by Arthur Ruiz
Amidst the negotiations between Yeshiva University and Montefiore over the fate of Albert Einstein College of Medicine, the Einstein Community demands some answers.
What is a University? The word “university” comes from the Latin universitas, “the whole; aggregate”, and it is a telling definition. A university is the summation of the proficiencies and resources of its academic and scientific communities. It is more than the buildings, the labs, the physical infrastructure, the financial assets – it is the people, their expertise and their relationships that produce the real value in a place like the Albert Einstein College of Medicine.
However, this University is under threat. The status of Einstein has been up in the air for the past year, during which Einstein’s owner, Yeshiva University (YU), has been in negotiations with Montefiore Medical Group (MMG) to sell Einstein. Financial turmoil, court settlements and bad investments have cost YU $1.3 billion over the past decade, and Yeshiva finds itself unable or unwilling to continue to support Einstein. Partnering Einstein with MMG offers a way forward for Einstein, but negotiations have been stalled out in the past couple of months. Now YU, after spending an undisclosed amount of money on the efficiency consulting firm Alvarez and Marsal, has determined that eliminating the Sue Golding Graduate Program and its associated basic research program would reduce their budget deficit and ease their financial plight – but at what cost?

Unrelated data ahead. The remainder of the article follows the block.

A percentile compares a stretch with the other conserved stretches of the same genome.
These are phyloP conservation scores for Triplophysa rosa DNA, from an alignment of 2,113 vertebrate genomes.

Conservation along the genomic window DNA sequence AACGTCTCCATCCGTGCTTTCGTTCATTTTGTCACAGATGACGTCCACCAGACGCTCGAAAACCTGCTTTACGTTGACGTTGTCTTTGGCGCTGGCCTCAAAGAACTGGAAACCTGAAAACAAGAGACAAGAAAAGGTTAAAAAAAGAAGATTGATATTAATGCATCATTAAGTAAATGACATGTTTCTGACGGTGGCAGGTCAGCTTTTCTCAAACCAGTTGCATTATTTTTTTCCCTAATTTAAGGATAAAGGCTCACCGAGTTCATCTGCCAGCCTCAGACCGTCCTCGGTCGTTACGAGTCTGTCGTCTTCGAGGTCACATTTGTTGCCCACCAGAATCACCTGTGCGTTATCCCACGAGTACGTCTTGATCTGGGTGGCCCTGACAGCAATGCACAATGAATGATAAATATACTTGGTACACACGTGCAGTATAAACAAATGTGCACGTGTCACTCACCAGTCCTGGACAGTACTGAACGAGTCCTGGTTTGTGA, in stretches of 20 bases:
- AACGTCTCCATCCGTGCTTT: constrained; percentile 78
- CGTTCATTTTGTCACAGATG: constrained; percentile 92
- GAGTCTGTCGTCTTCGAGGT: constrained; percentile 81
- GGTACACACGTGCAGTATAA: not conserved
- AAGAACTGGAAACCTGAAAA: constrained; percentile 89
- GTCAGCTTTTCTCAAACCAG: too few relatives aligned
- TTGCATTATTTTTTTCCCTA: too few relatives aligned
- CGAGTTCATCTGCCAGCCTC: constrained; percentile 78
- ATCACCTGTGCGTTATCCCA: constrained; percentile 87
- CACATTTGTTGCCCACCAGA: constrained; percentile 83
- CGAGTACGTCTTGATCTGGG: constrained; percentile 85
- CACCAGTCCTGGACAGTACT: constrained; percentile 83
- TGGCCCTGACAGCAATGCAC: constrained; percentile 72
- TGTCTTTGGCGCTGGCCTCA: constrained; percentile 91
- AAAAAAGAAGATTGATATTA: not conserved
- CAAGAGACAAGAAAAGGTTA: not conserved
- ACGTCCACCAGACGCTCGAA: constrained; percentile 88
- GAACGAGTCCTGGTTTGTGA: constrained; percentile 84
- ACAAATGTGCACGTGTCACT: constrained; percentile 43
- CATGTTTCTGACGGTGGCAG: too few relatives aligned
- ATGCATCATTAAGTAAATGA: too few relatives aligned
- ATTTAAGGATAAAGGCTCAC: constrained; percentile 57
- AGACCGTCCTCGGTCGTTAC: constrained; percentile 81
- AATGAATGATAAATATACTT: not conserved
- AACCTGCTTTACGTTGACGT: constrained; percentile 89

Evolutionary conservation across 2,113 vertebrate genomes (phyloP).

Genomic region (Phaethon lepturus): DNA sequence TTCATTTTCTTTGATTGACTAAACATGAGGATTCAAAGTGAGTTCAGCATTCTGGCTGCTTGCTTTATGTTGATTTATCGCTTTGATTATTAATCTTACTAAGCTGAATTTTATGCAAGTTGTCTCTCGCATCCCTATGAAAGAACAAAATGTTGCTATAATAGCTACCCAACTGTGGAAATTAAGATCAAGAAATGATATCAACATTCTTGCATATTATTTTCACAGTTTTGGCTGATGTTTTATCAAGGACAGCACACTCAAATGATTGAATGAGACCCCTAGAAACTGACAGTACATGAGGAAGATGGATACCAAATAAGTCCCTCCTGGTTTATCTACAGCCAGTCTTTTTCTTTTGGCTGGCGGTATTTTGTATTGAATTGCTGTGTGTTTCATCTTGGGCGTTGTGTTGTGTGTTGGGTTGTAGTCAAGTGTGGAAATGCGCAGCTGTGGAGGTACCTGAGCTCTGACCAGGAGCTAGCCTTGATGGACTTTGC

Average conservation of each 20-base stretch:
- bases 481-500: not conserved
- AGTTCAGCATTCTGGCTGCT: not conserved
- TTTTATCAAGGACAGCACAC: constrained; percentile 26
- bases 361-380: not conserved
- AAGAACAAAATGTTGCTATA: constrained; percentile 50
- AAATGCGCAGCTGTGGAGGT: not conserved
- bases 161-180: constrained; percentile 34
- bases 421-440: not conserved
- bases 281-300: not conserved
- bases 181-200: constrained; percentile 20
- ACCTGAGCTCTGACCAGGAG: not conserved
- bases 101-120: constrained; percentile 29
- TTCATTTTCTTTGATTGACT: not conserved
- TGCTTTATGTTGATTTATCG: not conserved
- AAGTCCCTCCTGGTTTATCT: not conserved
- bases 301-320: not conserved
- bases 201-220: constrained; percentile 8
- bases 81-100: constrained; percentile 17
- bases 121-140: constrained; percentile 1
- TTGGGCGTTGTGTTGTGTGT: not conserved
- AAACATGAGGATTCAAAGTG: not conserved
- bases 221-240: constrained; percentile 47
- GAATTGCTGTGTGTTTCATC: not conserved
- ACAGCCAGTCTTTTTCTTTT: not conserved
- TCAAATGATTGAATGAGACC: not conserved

Einstein is consistently ranked amongst the top medical schools in the country – a new ranking model, one that specifically factors in the research and publication environment of medical schools, recently placed Einstein in the top 10% in the nation. Research investigators, clinicians, postdocs, administrators, staff and students have all worked hard to develop and maintain the worth of Einstein as an outstanding University, and the research labs at Einstein are at the cutting edge of developing the next generation of medical treatments and innovations.
When I was interviewing at Einstein, the one thing I kept hearing from almost every professor and student was: “Everyone’s door is always open. If you ever need anything, just go ask.” And it has held true – I can personally attest to the spirit of camaraderie and supportiveness present in this institution. This is not the kind of asset that can be captured in an operational spreadsheet, or trivially acquired with a pocket-full of cash. These days, a standard part of nearly every medical student’s education involves basic science research, and the quality of the Einstein research environment is a large part of the superior ranking of the Medical School. The idea of shutting down the Graduate School in order to focus on the Medical is unsustainable and counterproductive, and betrays a critical lack of understanding regarding the true worth of the institution. It makes as much sense as an “efficiency consultant” advising a group of civil engineers repairing a bridge, “People only drive on the road – spend your resources fixing that and forget about the useless support pillars that no one looks at anyways.”